Yeah, it'd be this. It's like, look, it's no secret, there are a lot of problems in the world to solve. And, you know, 2030 years ago, we were looking to and beholden to people have access to big media and organizations and governments and stuff to solve it to, like, tell you to basically come up with the solutions and leaving thoughts about these things. The internet changed all that. And the cool thing is now we're gonna have a groundswell of ideas. And there are people out there who need to benefit from your ideas. And I think it's the collection of all of us, standing up using the internet to share our voices, whether through podcasting through courses or whatever. It's like, look, we can really elevate the world and solve a lot of problems. If by sharing our own voice, our own story, our own experience. So just want to encourage anybody who's who's wondering or thinking like, Do I really have something to share that's different from anybody else? And I would say yes, absolutely. So don't hesitate to get it out there.Chuck Anderson:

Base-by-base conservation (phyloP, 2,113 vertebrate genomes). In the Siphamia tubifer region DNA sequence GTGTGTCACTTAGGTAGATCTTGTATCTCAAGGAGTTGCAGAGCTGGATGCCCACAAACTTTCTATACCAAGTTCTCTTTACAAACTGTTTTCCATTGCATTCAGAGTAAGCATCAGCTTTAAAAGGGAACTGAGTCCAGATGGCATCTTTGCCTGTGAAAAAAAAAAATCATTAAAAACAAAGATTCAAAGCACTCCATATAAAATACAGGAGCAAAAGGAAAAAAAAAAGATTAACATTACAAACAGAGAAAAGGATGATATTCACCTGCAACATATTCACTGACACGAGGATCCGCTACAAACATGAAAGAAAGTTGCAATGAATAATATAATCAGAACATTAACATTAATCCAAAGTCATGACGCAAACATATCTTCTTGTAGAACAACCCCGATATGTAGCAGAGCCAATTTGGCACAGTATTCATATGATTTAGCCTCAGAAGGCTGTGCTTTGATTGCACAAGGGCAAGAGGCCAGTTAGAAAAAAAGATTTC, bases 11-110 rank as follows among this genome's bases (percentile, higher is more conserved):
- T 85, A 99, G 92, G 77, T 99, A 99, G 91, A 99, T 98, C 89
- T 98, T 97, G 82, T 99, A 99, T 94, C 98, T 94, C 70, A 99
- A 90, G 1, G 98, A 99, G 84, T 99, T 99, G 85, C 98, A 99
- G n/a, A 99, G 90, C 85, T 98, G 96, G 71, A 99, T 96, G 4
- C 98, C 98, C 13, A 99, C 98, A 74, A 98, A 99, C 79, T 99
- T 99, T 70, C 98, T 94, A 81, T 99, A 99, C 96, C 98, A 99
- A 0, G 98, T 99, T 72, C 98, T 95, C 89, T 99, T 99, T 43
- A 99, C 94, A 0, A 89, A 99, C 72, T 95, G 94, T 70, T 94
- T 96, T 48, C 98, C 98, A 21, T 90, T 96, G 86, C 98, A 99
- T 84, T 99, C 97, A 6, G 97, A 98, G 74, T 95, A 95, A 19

Well said Great words to end this episode on. Thank you, Jason, thank you to our audience. And look, everyone go and check out Jason's case study and and see if building an online course is right for you. And in the meantime, make sure you tune into our next amazing episode, we'll bring you even more content that will help you to build your business and keep moving forward keeping awesome in the pursuit of your big dream and your mission. Never ever, ever give up and we'll see you in the next one.